# Constructions Instructional Video

## High School / Math / Geometry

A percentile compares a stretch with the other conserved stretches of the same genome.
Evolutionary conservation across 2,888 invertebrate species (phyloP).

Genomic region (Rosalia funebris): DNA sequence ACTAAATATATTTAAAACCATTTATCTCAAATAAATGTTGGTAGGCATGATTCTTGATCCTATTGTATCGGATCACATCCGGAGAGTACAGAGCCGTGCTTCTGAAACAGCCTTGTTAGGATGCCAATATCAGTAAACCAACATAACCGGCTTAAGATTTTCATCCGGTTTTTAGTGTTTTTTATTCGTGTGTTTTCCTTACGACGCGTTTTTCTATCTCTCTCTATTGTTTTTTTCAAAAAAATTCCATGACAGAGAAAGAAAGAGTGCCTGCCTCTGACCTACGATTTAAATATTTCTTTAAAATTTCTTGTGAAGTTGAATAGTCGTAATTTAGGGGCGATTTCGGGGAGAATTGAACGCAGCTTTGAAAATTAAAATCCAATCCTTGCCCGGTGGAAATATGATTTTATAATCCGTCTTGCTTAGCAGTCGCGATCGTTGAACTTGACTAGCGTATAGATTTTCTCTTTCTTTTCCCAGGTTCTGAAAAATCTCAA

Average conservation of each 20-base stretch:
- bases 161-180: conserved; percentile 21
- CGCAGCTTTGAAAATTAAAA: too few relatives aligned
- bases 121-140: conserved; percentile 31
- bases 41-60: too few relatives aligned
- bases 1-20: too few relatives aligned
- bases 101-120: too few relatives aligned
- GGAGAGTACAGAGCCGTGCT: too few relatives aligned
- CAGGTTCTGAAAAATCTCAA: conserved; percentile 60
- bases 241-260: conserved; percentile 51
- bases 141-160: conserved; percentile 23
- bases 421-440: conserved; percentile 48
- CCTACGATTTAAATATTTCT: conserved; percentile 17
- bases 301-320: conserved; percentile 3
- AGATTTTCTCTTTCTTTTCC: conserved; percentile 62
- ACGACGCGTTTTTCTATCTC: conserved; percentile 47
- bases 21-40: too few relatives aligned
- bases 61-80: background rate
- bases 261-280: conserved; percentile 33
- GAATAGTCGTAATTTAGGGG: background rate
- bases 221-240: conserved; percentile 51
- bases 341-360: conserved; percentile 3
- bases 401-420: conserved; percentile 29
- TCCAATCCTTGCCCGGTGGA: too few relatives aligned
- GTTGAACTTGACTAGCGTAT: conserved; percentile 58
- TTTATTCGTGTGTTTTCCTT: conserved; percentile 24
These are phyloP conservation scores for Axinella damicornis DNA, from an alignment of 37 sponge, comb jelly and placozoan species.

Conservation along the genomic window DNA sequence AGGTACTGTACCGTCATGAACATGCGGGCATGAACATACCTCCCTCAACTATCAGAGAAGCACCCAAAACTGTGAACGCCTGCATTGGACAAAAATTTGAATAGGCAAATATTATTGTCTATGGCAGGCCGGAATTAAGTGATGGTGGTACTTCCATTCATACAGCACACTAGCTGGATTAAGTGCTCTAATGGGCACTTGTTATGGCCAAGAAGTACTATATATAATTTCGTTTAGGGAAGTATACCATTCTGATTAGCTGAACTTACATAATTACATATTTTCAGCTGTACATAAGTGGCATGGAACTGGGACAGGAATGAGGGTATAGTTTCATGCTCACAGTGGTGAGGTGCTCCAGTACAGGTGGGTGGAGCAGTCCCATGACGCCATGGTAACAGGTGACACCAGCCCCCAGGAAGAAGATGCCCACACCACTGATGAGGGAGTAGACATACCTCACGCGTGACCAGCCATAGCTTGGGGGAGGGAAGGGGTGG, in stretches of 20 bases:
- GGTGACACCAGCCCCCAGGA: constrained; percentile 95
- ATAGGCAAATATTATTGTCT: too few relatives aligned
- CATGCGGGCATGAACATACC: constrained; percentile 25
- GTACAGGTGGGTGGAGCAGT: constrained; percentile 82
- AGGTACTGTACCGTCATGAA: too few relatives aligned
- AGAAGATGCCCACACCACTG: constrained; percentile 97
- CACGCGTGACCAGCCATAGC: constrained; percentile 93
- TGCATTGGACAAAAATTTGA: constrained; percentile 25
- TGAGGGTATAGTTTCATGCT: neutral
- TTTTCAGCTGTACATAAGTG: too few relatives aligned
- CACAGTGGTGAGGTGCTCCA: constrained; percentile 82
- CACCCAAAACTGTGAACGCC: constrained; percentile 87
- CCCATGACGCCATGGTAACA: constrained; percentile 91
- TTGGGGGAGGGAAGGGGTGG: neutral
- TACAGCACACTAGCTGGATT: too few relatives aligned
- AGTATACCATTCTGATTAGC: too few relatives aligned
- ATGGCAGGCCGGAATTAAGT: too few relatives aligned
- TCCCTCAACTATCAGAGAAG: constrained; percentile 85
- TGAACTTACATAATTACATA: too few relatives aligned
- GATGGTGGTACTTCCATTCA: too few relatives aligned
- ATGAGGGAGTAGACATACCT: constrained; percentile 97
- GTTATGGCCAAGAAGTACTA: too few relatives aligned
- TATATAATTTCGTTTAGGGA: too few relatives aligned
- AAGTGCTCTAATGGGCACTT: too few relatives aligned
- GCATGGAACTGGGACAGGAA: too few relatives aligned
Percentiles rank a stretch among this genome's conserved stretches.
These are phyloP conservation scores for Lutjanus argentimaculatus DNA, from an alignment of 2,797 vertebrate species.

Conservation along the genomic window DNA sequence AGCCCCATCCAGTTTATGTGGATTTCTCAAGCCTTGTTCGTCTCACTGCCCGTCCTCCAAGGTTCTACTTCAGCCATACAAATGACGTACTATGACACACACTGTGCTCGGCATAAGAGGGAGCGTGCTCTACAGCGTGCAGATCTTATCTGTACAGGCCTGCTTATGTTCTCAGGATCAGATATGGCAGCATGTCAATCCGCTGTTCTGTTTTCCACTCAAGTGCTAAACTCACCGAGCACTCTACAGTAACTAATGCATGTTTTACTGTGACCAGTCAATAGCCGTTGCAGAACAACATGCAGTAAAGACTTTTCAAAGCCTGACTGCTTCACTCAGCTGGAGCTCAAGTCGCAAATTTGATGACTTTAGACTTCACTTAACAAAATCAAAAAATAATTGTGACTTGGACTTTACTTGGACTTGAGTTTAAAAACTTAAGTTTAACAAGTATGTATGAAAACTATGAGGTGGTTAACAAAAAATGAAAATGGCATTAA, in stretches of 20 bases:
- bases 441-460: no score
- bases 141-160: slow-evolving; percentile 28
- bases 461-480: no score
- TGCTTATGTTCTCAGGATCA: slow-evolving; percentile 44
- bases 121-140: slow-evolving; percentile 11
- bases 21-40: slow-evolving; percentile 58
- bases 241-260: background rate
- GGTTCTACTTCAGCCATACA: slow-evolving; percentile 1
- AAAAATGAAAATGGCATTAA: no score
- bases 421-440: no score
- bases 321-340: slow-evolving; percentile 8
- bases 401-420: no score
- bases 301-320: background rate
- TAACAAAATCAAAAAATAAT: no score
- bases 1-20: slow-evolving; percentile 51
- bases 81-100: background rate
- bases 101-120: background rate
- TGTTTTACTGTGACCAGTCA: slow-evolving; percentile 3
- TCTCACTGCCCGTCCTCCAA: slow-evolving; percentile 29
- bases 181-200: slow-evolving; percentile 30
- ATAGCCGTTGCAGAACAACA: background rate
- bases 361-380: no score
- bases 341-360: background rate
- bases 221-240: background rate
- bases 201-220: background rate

Hey guys, okay, so I want to just go over some basic constructions that have elements involved. And this will definitely help walk you through your construction portfolio assignment. So we'll use this for that. I've also uploaded the we spoke about it in the live lesson, but I created that word document that basically spells it out and says what is required for that portfolio because they did not provide a kind of instructional direction file basically PDF or whatever for the portfolio and it definitely was not in the format that you guys are used to. The totally understand that so like we discussed our I discussed, I guess. In the live lesson on Friday, I did create that word document just to kind of pinpoint. And I also did explain what I'm looking for and what's super important and not important to me. All right, so for those of you that were not there for the construction portfolio, please read over that word document. My main point in you doing all this is the fact of you understanding how to do the constructions and then explain them in your own words because I can not read your minds, although I wish I could. So you're basically when you're putting it in your own words, explaining to me how you think you did it. Okay. You're walking me through your thought process. Basically. The gift wrap itself is just imagine I know you all have seen maybe paint samples at Walmart or whatever, or a fabric sample, okay? It's just a sample for if you were to create gift wrap for a present. But you're not actually making gift wrap, guys. You don't need to do arts and crafts today. It's not, that's not what this is. This is just a C if you can make some sort of cool pattern. And again, not grading you on the artistic qualities of this. It's just a matter of kidney to basic construction, all right? So let's begin. I'm going to start with your angle, bisector, because this is one that they discussed. So angle by sector, and also to see y'all are aware I will be posting a link to a really cool website that I found that actually really does very, very just. To the point showing you a visual of how to do these things. So it's almost redundant to what I'm about to do. But it's fine. This way you can see it that way or you can see it watching this video, okay? All right, so an angle bisector bisector, the and you guys know this by is the prefix. That means too. So you're basically taking an angle like this and dividing it into two, all right? So let's just start with any given point. There's your given point. I just gave it to you. All right? So then what we're going to do is remember you need your compass. I use a marker just so that it's easier for you to see. And a straight edge. Okay. So first things first. I want you to take your point. For me, I need to take the marker. Now, I did describe this in the live lesson, but when you use a compass, just be gentle, notice my hand is kind of sideways. I'm not moving everything all crazy with my hands. I'm going to be very gentle with my movements. If you push too hard, it's going to shove the pencil upper or whatever or sideways or tweak it that you adjust and make the measurement not the thing. Some of them do have locks up here. Mine does not. So let's go from there. So I'm just going to basically go from here. Let's just make any angle we want, okay? So I'll just use my straight eyes. Boom. And this is, again, just Willy nilly. As they say. Just making an angle, all right? Cool. Now, you're going to take, let's just call this point a, okay. So there's some sort of labeling. You're going to take the needle tip. I don't know if that's what they call it, but that's what I call it. And you're just going to firmly push it in, and then you see how I'm doing it sideways. I am going to close it a little bit because that looks a little big for me. For the size of this angle. Gently, just swing it around and make one arc. This is an arc. Now that I've done that, you are then going to do two things. There's points here. Go again for labeling purposes and for me to be able to walk you through it. Let's call this point B and this point C okay? I'm now going to take this much smaller, which means I have to kind of loosen this, pull it up a little bit. And it's a little harder for me because this is a marker and it has different thicknesses. But who cares? All right. So what you're going to do is keep this distance, okay? Move your paper, guys. Don't try to move the compass in your hands so much because again, that's where if you're trying to keep a measurement like this, if I keep moving my hand or pushing things around with my hand and all that, it's going to adjust that thickness and that width and we don't want that. So move your paper if you have to like this, all right? So I'm going to go to B, whatever is easier for you. To keep that measurement the same, because I don't have the lock. And sometimes I hold it up here. This, like I said, like this. It's more in your wrist. Okay? So I'm going to plant it into the B and I'm just going to very gently make a little arc. And if you're guessing, yes, now I flip it and do the same thing with the C point. And if you know where I'm going with this, I am now going to select this point where they intersect. Meaning crossing, you should know that by now. We're going to call this, you guessed it the and now all you got to do, take your straight edge, and connect a, to D, boom, we just made a bisecting angle. Which is bisected at, see? Now it's two. That's it for that one. Good job. All right, let's move on, okay? Good job. All right, now we're going to do congruent, which means same, fancy word for the same, but congruent angle. Honestly, this is one of the easier constructions. So remember when you're making your quote GIF wrap sample, you're just doing it on a piece of paper. And if you're. Including what I need to see as far as showing your work, then you could do it on the computer. Drawing like using lines or whatever, whatever program you want. I don't care if you even use PowerPoint. As long as you're showing me how you're doing it though, and explaining in your own work, okay? So I really want you guys to understand that you don't need a whole bunch of materials. You do need a compass and you will need a protractor later, but right now you really need a compass and a straight edge, okay? All right, let's look. So let's pretend we have some random 8. Right? It doesn't even matter. We're just going to copy it. Congruent. Copy. Think about the C, all right, when we see the word congruent, sometimes terms can throw people. There's lots of terms and math, just like there's lots of terms and science. I personally never had a good memory still don't. So I always come up with these little ways of remembering things. Like I have one for supplementary and complementary angles, which I will tell you later. But right now, congruent, think of the word copy. Same, you're copying it, right? Think about that. So now every time you see that C, hopefully you'll think of, oh yeah, this deal says to see copy congruent. Okay, we're just copying them, right? All right, so here's our given angle. Boom, given. If I just gave it. We're going to copy it. So the first thing we do is basically just it doesn't even really matter. We're just going to make a line because now we need to copy that same whatever this angle is here, right? All right, so let's do it. It's actually like super easy. Okay, so I'm going to take my needle, right? I'm going to put it on here if you want, I can label this a I'll label this one D for fun. Okay. I'm going to go like this. I'm just going to do remember very soft. I'm going to make an arc. I'm then going to make another arc. Notice I did not change my measurement. Right? Now, this is actually you're going to be like really. That was that simple. Okay. So I'm going to come right here and the reason why I did the you'll find out, this is B this is C that's why I did the all right. I'm going to put the needle right here on the B and measure it down to where the C is. Do you see what I'm doing? So I made that same width. Right? And then I'm just going to go like this to make sure that it's hit in there. Then what do you think I'm going to do? You got that. I'm going to make this E and I'm going to put it on the I did not adjust that. If you do adjust that, it's not going to be congruent. Right? That's the whole purpose of what we're doing. Very gently guys. If you push too hard, it's going to open this. Or close it. Now, that's it. This is F take you straight edge. Like this. And go from the main angle point and boom. We just made congruent angles. Easy peasy, right? Okay, I shouldn't say that you guys are too old for that. All right, so that is congruent angle. Good job. Hold on one second. Let's move on. Honestly, I think I lied. This one's even easier. It's congruent segments. What's a segment? If you set a line segment or section of a line, you're right. And remember, what is this you mean? We're copying it. Congruent segments. Think of the word section, okay? Because it's not an ever going line. Remember guys, if you see a line that goes like this and it has arrows, that means it goes on for infinity in each direction. But if you have points on the end, this is called a segment. All that means is the section of the line. It's not infinite, right? That's all that means. Like I said, terms or terms in honestly, sometimes it's just very overwhelming, because you get so many terms. But if you have ways that you are now going to close your eyes and be able to remember me writing it like this and remember me underlining certain letters, you're going to then remember what they mean without having to memorize so much to make sense. I always use little tricks like that. Like I said, if memory is something that's hard for you, which always was for me, this is why I want to teach math, because I want to give people the ability to realize that you can do math and you can be excellent at it, even if you don't have a good memory. Support, just supporting you. All right, so what we're going to do is copy a line segment so I'm just going to make one who cares just their given, right? A, B, done. Now, all I'm going to do is this you're going to laugh because it's so simple. Here's my point C, I just need to copy that exact thing. So what do you think I'm going to do? Handy dandy notebook. That was it. That was a very old joke of blues. Okay, but anyways. Handy dandy compass. I'm going to go to the west. This is so silly because it's so easy. I'm going to go to the west right here. See that? And literally go like this. And that's it. I'm just going to put this point here. And. Done. Sorry, I made a crooked one first. But as you can see, I'm human too. Okay, that's it. That's copying and congruent. Not pretty, but it's done. No problem. Like I said, hey, we're all human. I just want to make sure that it's enough space so that it doesn't confuse you when I do it, all right? So it's neat. Like I just said to do neatly. So I'm going to put it down lower, all right? So here's my because remember, equilateral triangles have equal sides on all three sides, okay? So here's ABC. We just need to find whatever that is. And it has to be the same length as these. So what are we going to do? Take our compass. Put it. Oh, that's weird. Put it to the width of your line. Segment, I'm going to very gently go here, then I'm going to flip it, put the needle on the other point, very gently do this. If you've guessed, I'm going to make a new point C and then what do you think I'm going to do? You got it. I'm going to take my straight edge and connect a to C, by the way, a line segment is written like this. With just a little line up here, right? Just so you know. All right, then we're going to go like this. Done. How easy was that? See what I mean? It's kind of fun. And honestly, I kind of like geometry so much because it applies to real life. You don't think it does, but even if you're not one of those and I've said this in a while I've lost and even if you're not one of those fancy people and or whatever you want to call, maybe they're not fancy. I don't know. But if you don't have contractors and you're not building in addition to your house, who cares? At some point you're going to use geometry where you need to find the volume or the perimeter or area of your yard or your wall or you need to patch up something or fix something in your house. At some point in life, we'll be measuring things. It's spatial. Meaning it space, it's physical hands on. It's legit. It's real. It's relatable. Geometry is very relatable. All right? All right, let's move on. You guys are doing awesome. Hang in there with me. All right, let's do the next one. Let's see. All right, guys. This one's going to be like a lot more involved. Okay. So this one is a parallel line, which you guys should know what that means. All right, no matter how far apart they travel, they stay the same distance apart, right? That's a parallel line. So parallel line. Through a point that's not on that line. Right? I'll show you what I'm talking about. Very long description here. Is there a point? Not. On that line, or they word it the line. Now, I'm sure you'll notice and I did mention this in the live lesson. I like to show you the ways that they're doing things in your actual lesson because yes, there's multiple ways of doing things in math. That's another reason why I like that. But I want to show you what they're talking about because otherwise, like when they do the quizzes or whatever, you're going to be like, what? That's not how they did it, right? Okay. So let's just start with a given line. And I'm just going to give it the boom. A line. Right? We're going to just mark a point a, all right? Now, there's going to be a point up here. I'm going to call it P for parallel. Right? That's your point. That we're going to make a parallel line through that is not on this line. Makes sense so far. Cool. All right, now what we do next is this. All I'm going to do is take my straight edge, right? I want it to make an array basically array is just a part of an angle, right? Okay. It's one of the lines of the angle. So I'm going to make a ray that passes through a on the line, but also this point that we're trying to figure out a parallel line for, okay? So just line that up. And boom. Okay? Next. All right. Now, something we had actually just we just did this was copying an angle. Remember, congruent angles, or corresponding angles. Again, with the C, right? Copying. Congruent. They equal each other that they're saying. All right, so what I want to do is just put my needle here on point a, I'm going to close this a little bit, big enough to where it'll touch both raised. All right? And just gently, oh my goodness, see what that was a good example right there. How that happens. All right, so gently make your arc then. I want you to see this point in this point. Now, with out adjusting this thickness, I have not adjusted that with. I want you to come up to P and secure it, and then like I said, if you have to just move your paper so that you don't do what I just did, which is that loveliness. You could just move the paper and hold firm with the needle. Does that make sense so far? No. Why did I do this? Why am I copying and making congruent or corresponding angles? Because we're going to be making this fictitious parallel line that will eventually become reality, right? Right here. But the only way to make sure it's not even slightly crooked and it's exactly parallel is to make sure that the angle, which is in here, right? In here, that these are chorus bonding, congruent equal angles. If these two angles are identical, right? Then we know that it's a parallel line. Or parallel lines, right? That makes sense so far. Guys, you're doing good. Stay with me. All right. So now what we're going to do is best. I want you to find the width, okay? Of this angle. So like this. Do not adjust it, yes, I have marker on my hand. Do not adjust it. You're going to come right up here, and I'm actually going to make it. This gently. Very gently. But you see where it crosses right here? That's going to help us. And if you can imagine what we're about to do, we're going to make the parallel line now. Okay. All right. So I'm pretty sure you guys figured this out now. This intersection is the point where we line these two up, right? And make our parallel line. Okay? And that's that. Let's move on. You guys are doing really well. Okay, guys. Hang in there. We only got a few left, all right? So next I'm going to do, and this one's easier. The perpendicular at a point that's on the line, right? So let's just draw a line. Yes, I will write what we're doing. What does perpendicular mean? I ask this in my lesson and I didn't get much response. So, since you can't hear me, I mean answer me. Perpendicular means 90 degree angle, right? Perpendicular line, at a point, as your point. On the line, notice it's on the line. Cool. We've established what we're doing. Right. So here we go. All right. What I'm going to do is start here. Now. Compass time. I'm actually going to make this a little bit longer. All right, here we go. We're going to go like this. Just to make it a little bit longer, so I can do both sides now. I'm just going to take a thickness, right? But I can not change that thickness. So I'm going to very gently go like this. Now what I keep saying to you guys is just turn your paper easier. See that? Okay. Now, now that we have two equal, all right, I've made basically two new points. All right. Now what we're going to do is then keep that same with or if we want to, we can make a longer. Let's make it longer. Let's have a little fun here. All right, I'll make it a little taller. All right, but don't move it again. We have to keep that same one. Ready? Here. Then come to this one. Notice I'm just turning the paper because to me, that's easier. I always gently sideways kind of move this thing. Remember? Now, we have your point right here. Remember, 90° angles, right? That L shape, boom. And you know it's usually symbolized with this. Little chair based always think that was a little chair. A little precious in there. Yay. I'm here to perpendicular. Okay, I'm kidding. All right, so that's how you do that one, right? See, that one was super easy. Moving on. All right guys, this one's not too hard either. Ready? Where you focus that hopefully? All right, we're just doing a perpendicular bisector. Honestly, this is one of the easier ones. What is perpendicular mean again? You guessed it. 90°. All right, we're just making a perpendicular thigh sector. All right. So again, just to remind you about the portfolio, when you're doing this, whatever gift wrap design that you're going to make, remember, you don't need to be fancy. But first of all, what is asking you is it for a key, the key is just because what if you did a triangle, which is something we did earlier, right? Let's say you created an equal lateral triangle. But then you also did a bisector, a 90° perpendicular bisector of it. See what I mean? That's actually two elements of those constructions. Make sense. That's what they mean by elements, construction, blah, blah, blah. So you could just label number one with a little circle. Number two, near the perpendicular and a little circle. And then in your key or your legend, just like on a map, you would write number one, equilateral triangle. Number two, perpendicular bisector. See what I'm saying? All right, cool. All right. Start with your basics. You have a line. We're going to perpendicular bisector it. And that means 90° angle, okay? Simple. We're going to go like this. Ready? Stay with me. All right, so we're just going to get our handy compass, right? I want you to pick a point. That's a little bit more than we'll start here on the let's just make a definitive point right there. All right, so you have somewhere to put the needle of the compass. Go a little bit more than halfway. But be gentle, okay? You're going to want to turn your paper. You're going to do one this way. But also under it, okay? Now do the same thing on this point. Right? Like this. Here, gently here, all right? Cool. Now it's these two points. If you've guessed this already, this is how quick this construction is. Do you see what I'm saying, guys? It's not going to take you long to do this stuff. It's more time consuming for you to type out in your own words how you did it. And that's fine. I mean, that's just part of life, guys. Then you've got your little chair because it is an 90° angle. Here's our guy again. He's happy. All right, that's it. Perpendicular bisector. Done. Okay. So this one is very similar to what we just did, except there's already going to be a point given in addition to align segment, okay? So here's our line try to make it as long as I can with this tiny ruler. All right. And here is the random point that we're given. But it's not on the line. Notice that, okay? So we're basically trying to stay perpendicular, which, remember that, it always means 90°. It's going to be going through that point here, not just somewhere over here or here, right? Okay, cool. So get your compass. First thing you're going to do is put your needle of your compass on that point. You don't need to make it too big because you want to make sure that you can cross on both sides to create two points on your line segment. Very gently go like this. Yes, I turn my paper. It's easier. Now I've created, right? Here I'll get it up there. Two points. You guys see that? Good. Okay. Now from the compass, what I want you to do is you don't need to make it too big. So I didn't make it a little smaller. Just what do I always say? Make sure you don't change it. You're going to put it at this point here. And here, we're going to make it down here and just gently cross here. And then you know I like to turn the paper because it's easier and more accurate. And then I do this. Right? Now, what do you think I'm going to do? If you said this, you're right. Now, what do we do? We bisect it. And boom. 90° angle in our little guy. You guys are always going to be drawing guys on your perpendiculars. All right, so that's that one. Easy peasy, right? All right, hold on. Okay guys, this very last one that I'm going to show you is the most involved. But not hard. Just more steps, right? So stay with me. We're going to make a quadrilateral, which you should know, quad, means four, right? So that means like a square rhombus or a rectangle. In this case, let's just do a square, okay? All right, so quadrilateral with at least one set of parallel lines. Well, usually guys, a rectangular square is going to have at least parallel. Now why they're saying at least one is because picture this kind of a shape. Right? These lines are not parallel. They're angled. But these two are, right? That's what they mean. That's why they're saying with at least one pair. So I'm going to say with one pair. And in my case, as long as you have at least one pair, I don't care if you have two. So we can do the square, all right? With at least one pair of parallel, which means the angles are congruent. But I'm going to show you easy way to do it. Ready? What the fun begin? Okay. So we're given a segment. Boom. Now I'm actually going to use a little bit of a different color here, not even a little bit. It's pretty drastic, actually. All right, we're going to extend the line. I want you to extend this lens segment, boom, like this. All right? Now. All right. So now that we've extended the line here, I want you to just choose a distance like this, okay? Actually, I like that distance. That worked. Now, make sure you're pushing your needle in there. And do not adjust it. Remember, I say that. Gently go like this. And then just turn it, you know, I like to usually turn the paper. And go like this. Makes sense so far with me. Now, we have two new points, right? Open this up a little bit. Okay, so it can least come above this point. You're going to start here and just gently cross and then you know I like to do this way. Gently cross and now what do we have? Yeah, let me move it up. What do we have? If you said that we have a point here now that can become a perpendicular bisector, you're correct. So go ahead and just draw that line, and yeah, draw your guy. All right. Now, what we're going to do next, because we're trying to make a square. I want you to go to the green portion of the line. The original line segment, and I've just drew marker all over myself, don't make fun of me guys. I look like I'm in kindergarten. She's look at this, okay. Anyways, you're going to start with this line segment here, and I want you to measure the width of this green portion and then come over to this part where our little guy is hanging out and come up here and draw a line. I can't change the marker right now color. So make sure you really know which line we're talking about this middle one. Then. You're going to put it right here. So we just made that line. Let me make sure you guys really see it. It's right here. Don't look at this X, we already did that part, right? That intersection. So it's right here, right? That's where you're going to put your needle. You're going to put it right here. Do not adjust the width. I have not adjusted it at all. Gentle arc, then come back to our original point and do that again. Very gently. Now's the fun part. And the end of this. Okay? I'll use the green. All right, so now we have, how many points? One, two, three, four. Do you guys see it? All right, so take your straight edge. And connect. Here and here. Boom. Here and there. And for a sense of you guys kind of seeing it even more. I'm going to do something for you just, y'all. Which is because we're done. You guys did it. I'm going to highlight it in yellow just so you guys really see this. Okay. So because it was off the screen. All right, so for you guys, I just want to do this one time. Yellow. Yeah. Yellow. That one was not that impressive. Boom. We did it. And guess what, guys? That was all the constructions I wanted to show you. So those are all the ones that you should have known about knowing how to do, you should definitely know how to do them now. To do your portfolio. So go for it, remember what I always say. You can always web mail it to me. If you can't, if there's issues with reuploading it or you can't get in touch with me for me to reset it, who cares? Just what mail me to send it to me in web mail and I'll regret it, okay? Like I said, when you guys are putting in all this effort, it's not about the art part. It's about seeing that you can do the constructions and themselves. And it's about you putting it in your own words. All right? Good luck, guys. Talk to you later.